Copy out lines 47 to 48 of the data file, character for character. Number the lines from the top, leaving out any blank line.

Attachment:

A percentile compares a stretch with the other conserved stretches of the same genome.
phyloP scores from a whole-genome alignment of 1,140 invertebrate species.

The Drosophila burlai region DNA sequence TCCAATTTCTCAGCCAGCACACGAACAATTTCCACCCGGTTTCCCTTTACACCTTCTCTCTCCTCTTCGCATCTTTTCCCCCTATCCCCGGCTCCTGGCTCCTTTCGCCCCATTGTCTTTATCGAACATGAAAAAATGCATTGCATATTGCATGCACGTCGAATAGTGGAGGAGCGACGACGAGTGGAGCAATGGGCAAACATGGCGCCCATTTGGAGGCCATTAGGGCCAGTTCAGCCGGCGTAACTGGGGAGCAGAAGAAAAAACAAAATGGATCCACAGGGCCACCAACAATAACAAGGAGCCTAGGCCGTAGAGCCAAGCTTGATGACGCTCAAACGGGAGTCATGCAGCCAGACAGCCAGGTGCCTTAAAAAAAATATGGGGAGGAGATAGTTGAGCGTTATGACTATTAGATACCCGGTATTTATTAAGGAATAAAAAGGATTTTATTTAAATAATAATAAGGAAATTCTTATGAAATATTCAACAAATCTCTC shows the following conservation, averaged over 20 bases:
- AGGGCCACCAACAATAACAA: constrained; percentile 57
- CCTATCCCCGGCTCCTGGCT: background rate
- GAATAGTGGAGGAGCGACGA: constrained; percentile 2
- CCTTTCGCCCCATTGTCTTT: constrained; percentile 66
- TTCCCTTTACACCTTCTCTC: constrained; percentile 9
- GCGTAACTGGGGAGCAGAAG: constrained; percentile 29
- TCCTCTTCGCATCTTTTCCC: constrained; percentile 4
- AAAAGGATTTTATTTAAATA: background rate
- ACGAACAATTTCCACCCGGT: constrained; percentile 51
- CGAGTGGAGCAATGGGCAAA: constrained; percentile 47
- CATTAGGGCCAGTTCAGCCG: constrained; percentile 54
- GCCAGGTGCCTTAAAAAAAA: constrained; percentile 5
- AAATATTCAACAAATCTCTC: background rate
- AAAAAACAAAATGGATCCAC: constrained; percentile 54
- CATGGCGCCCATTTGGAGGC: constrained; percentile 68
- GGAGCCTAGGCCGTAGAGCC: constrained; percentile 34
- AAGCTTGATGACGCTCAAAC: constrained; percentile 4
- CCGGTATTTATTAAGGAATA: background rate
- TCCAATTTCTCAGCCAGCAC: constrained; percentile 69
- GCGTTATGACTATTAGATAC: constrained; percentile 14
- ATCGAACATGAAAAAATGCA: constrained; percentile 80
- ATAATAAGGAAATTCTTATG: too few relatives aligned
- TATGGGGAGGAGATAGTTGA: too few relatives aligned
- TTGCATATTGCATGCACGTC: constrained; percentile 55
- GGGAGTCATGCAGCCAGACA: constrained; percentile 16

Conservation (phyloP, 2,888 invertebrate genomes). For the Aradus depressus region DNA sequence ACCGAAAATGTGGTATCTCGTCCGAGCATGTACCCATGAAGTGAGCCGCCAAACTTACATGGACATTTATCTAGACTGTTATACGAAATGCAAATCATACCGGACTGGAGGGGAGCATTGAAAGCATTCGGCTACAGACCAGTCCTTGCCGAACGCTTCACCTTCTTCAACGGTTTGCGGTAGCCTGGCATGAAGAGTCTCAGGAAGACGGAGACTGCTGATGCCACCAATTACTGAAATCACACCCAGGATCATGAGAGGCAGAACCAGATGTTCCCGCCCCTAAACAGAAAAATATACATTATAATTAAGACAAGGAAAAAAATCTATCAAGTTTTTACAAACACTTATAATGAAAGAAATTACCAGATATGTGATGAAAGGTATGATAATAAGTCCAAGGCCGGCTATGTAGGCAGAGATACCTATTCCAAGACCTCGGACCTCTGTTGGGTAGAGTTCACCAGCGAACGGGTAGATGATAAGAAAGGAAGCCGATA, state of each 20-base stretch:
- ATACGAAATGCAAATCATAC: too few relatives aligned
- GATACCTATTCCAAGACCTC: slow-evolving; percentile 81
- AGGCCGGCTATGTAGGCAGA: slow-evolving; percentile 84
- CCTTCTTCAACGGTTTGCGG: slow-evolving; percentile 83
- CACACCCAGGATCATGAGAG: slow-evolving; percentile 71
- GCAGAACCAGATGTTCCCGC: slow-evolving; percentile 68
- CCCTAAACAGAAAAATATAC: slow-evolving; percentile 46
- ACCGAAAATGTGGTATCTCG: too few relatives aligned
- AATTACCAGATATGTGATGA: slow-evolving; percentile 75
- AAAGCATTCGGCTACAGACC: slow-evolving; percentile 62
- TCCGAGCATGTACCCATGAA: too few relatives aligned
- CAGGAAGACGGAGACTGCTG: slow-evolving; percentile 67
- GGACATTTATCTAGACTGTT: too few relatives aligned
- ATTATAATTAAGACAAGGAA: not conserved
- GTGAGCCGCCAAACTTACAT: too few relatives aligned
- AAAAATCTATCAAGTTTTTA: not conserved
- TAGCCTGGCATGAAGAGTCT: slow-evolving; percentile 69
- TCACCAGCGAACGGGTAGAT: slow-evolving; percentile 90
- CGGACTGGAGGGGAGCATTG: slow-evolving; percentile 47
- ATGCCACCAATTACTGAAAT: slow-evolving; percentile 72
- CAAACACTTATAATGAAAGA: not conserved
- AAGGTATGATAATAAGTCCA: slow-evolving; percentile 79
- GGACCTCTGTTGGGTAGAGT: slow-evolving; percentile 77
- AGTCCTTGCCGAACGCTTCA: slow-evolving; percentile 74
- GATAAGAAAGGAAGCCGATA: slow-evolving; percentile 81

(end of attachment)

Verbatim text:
- TCACCAGCGAACGGGTAGAT: slow-evolving; percentile 90
- CGGACTGGAGGGGAGCATTG: slow-evolving; percentile 47